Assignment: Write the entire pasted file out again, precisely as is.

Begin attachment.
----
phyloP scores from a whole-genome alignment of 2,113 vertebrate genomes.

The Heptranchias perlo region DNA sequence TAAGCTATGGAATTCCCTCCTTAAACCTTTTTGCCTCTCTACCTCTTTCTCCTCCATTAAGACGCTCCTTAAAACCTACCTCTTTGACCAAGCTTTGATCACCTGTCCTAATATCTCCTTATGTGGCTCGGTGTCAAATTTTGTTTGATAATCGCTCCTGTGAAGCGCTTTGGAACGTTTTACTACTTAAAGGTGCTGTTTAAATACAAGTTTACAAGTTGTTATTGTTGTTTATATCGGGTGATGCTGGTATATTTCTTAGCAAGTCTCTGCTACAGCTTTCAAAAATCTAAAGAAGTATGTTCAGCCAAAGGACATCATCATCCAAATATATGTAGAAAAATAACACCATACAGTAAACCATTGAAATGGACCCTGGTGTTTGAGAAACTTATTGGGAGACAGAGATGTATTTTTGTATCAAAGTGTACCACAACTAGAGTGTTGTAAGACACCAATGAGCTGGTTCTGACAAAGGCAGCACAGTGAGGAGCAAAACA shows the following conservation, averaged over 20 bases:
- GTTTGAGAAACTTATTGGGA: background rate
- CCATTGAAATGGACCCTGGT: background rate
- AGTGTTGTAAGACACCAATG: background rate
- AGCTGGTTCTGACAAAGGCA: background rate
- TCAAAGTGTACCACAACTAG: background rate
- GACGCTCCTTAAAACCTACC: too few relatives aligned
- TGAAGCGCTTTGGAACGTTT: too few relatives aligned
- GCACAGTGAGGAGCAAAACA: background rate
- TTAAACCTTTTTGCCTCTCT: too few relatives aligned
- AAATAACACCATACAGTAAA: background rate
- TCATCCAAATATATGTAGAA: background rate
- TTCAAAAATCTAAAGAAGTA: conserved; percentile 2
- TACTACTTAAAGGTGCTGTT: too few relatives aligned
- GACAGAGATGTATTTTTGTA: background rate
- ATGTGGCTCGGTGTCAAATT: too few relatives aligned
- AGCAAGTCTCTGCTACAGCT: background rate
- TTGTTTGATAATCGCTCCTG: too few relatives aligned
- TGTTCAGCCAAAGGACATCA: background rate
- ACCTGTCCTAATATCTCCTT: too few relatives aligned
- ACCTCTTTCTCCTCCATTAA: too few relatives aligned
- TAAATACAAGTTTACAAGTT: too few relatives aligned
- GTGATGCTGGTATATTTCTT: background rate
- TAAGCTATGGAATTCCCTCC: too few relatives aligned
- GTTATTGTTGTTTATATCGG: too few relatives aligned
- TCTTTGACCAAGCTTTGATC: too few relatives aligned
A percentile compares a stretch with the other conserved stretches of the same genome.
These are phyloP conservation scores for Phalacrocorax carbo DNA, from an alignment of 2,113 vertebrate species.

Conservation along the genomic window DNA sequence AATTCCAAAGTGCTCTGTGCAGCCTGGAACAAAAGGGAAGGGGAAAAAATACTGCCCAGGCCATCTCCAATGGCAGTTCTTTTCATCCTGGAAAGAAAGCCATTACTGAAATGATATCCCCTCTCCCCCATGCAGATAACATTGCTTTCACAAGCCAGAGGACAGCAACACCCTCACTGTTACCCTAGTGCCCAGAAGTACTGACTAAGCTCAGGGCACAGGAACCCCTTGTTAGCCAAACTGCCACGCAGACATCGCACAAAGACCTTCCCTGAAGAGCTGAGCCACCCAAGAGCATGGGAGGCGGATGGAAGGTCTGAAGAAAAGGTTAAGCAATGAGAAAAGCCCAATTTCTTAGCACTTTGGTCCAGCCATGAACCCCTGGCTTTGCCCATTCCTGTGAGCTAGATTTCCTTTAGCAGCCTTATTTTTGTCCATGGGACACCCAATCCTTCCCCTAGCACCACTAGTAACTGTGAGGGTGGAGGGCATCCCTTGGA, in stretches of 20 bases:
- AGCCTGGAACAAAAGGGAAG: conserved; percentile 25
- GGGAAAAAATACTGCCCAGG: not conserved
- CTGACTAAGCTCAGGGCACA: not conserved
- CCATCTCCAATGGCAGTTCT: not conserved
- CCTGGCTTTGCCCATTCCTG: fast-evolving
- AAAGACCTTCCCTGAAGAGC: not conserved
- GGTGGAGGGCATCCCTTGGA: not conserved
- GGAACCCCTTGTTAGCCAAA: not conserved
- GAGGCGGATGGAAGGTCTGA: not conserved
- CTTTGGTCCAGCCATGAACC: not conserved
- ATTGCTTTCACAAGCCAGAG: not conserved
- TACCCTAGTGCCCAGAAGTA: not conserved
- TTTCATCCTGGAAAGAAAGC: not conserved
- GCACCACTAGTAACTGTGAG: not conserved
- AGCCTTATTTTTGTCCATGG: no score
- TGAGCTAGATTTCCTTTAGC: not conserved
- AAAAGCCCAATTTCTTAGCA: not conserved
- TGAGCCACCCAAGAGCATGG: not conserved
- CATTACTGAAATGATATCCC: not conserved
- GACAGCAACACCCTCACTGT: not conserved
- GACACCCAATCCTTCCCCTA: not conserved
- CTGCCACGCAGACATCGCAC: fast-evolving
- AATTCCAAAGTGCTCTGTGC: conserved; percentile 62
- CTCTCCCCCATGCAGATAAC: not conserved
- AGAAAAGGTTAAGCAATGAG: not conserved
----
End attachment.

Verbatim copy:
phyloP scores from a whole-genome alignment of 2,113 vertebrate genomes.

The Heptranchias perlo region DNA sequence TAAGCTATGGAATTCCCTCCTTAAACCTTTTTGCCTCTCTACCTCTTTCTCCTCCATTAAGACGCTCCTTAAAACCTACCTCTTTGACCAAGCTTTGATCACCTGTCCTAATATCTCCTTATGTGGCTCGGTGTCAAATTTTGTTTGATAATCGCTCCTGTGAAGCGCTTTGGAACGTTTTACTACTTAAAGGTGCTGTTTAAATACAAGTTTACAAGTTGTTATTGTTGTTTATATCGGGTGATGCTGGTATATTTCTTAGCAAGTCTCTGCTACAGCTTTCAAAAATCTAAAGAAGTATGTTCAGCCAAAGGACATCATCATCCAAATATATGTAGAAAAATAACACCATACAGTAAACCATTGAAATGGACCCTGGTGTTTGAGAAACTTATTGGGAGACAGAGATGTATTTTTGTATCAAAGTGTACCACAACTAGAGTGTTGTAAGACACCAATGAGCTGGTTCTGACAAAGGCAGCACAGTGAGGAGCAAAACA shows the following conservation, averaged over 20 bases:
- GTTTGAGAAACTTATTGGGA: background rate
- CCATTGAAATGGACCCTGGT: background rate
- AGTGTTGTAAGACACCAATG: background rate
- AGCTGGTTCTGACAAAGGCA: background rate
- TCAAAGTGTACCACAACTAG: background rate
- GACGCTCCTTAAAACCTACC: too few relatives aligned
- TGAAGCGCTTTGGAACGTTT: too few relatives aligned
- GCACAGTGAGGAGCAAAACA: background rate
- TTAAACCTTTTTGCCTCTCT: too few relatives aligned
- AAATAACACCATACAGTAAA: background rate
- TCATCCAAATATATGTAGAA: background rate
- TTCAAAAATCTAAAGAAGTA: conserved; percentile 2
- TACTACTTAAAGGTGCTGTT: too few relatives aligned
- GACAGAGATGTATTTTTGTA: background rate
- ATGTGGCTCGGTGTCAAATT: too few relatives aligned
- AGCAAGTCTCTGCTACAGCT: background rate
- TTGTTTGATAATCGCTCCTG: too few relatives aligned
- TGTTCAGCCAAAGGACATCA: background rate
- ACCTGTCCTAATATCTCCTT: too few relatives aligned
- ACCTCTTTCTCCTCCATTAA: too few relatives aligned
- TAAATACAAGTTTACAAGTT: too few relatives aligned
- GTGATGCTGGTATATTTCTT: background rate
- TAAGCTATGGAATTCCCTCC: too few relatives aligned
- GTTATTGTTGTTTATATCGG: too few relatives aligned
- TCTTTGACCAAGCTTTGATC: too few relatives aligned
A percentile compares a stretch with the other conserved stretches of the same genome.
These are phyloP conservation scores for Phalacrocorax carbo DNA, from an alignment of 2,113 vertebrate species.

Conservation along the genomic window DNA sequence AATTCCAAAGTGCTCTGTGCAGCCTGGAACAAAAGGGAAGGGGAAAAAATACTGCCCAGGCCATCTCCAATGGCAGTTCTTTTCATCCTGGAAAGAAAGCCATTACTGAAATGATATCCCCTCTCCCCCATGCAGATAACATTGCTTTCACAAGCCAGAGGACAGCAACACCCTCACTGTTACCCTAGTGCCCAGAAGTACTGACTAAGCTCAGGGCACAGGAACCCCTTGTTAGCCAAACTGCCACGCAGACATCGCACAAAGACCTTCCCTGAAGAGCTGAGCCACCCAAGAGCATGGGAGGCGGATGGAAGGTCTGAAGAAAAGGTTAAGCAATGAGAAAAGCCCAATTTCTTAGCACTTTGGTCCAGCCATGAACCCCTGGCTTTGCCCATTCCTGTGAGCTAGATTTCCTTTAGCAGCCTTATTTTTGTCCATGGGACACCCAATCCTTCCCCTAGCACCACTAGTAACTGTGAGGGTGGAGGGCATCCCTTGGA, in stretches of 20 bases:
- AGCCTGGAACAAAAGGGAAG: conserved; percentile 25
- GGGAAAAAATACTGCCCAGG: not conserved
- CTGACTAAGCTCAGGGCACA: not conserved
- CCATCTCCAATGGCAGTTCT: not conserved
- CCTGGCTTTGCCCATTCCTG: fast-evolving
- AAAGACCTTCCCTGAAGAGC: not conserved
- GGTGGAGGGCATCCCTTGGA: not conserved
- GGAACCCCTTGTTAGCCAAA: not conserved
- GAGGCGGATGGAAGGTCTGA: not conserved
- CTTTGGTCCAGCCATGAACC: not conserved
- ATTGCTTTCACAAGCCAGAG: not conserved
- TACCCTAGTGCCCAGAAGTA: not conserved
- TTTCATCCTGGAAAGAAAGC: not conserved
- GCACCACTAGTAACTGTGAG: not conserved
- AGCCTTATTTTTGTCCATGG: no score
- TGAGCTAGATTTCCTTTAGC: not conserved
- AAAAGCCCAATTTCTTAGCA: not conserved
- TGAGCCACCCAAGAGCATGG: not conserved
- CATTACTGAAATGATATCCC: not conserved
- GACAGCAACACCCTCACTGT: not conserved
- GACACCCAATCCTTCCCCTA: not conserved
- CTGCCACGCAGACATCGCAC: fast-evolving
- AATTCCAAAGTGCTCTGTGC: conserved; percentile 62
- CTCTCCCCCATGCAGATAAC: not conserved
- AGAAAAGGTTAAGCAATGAG: not conserved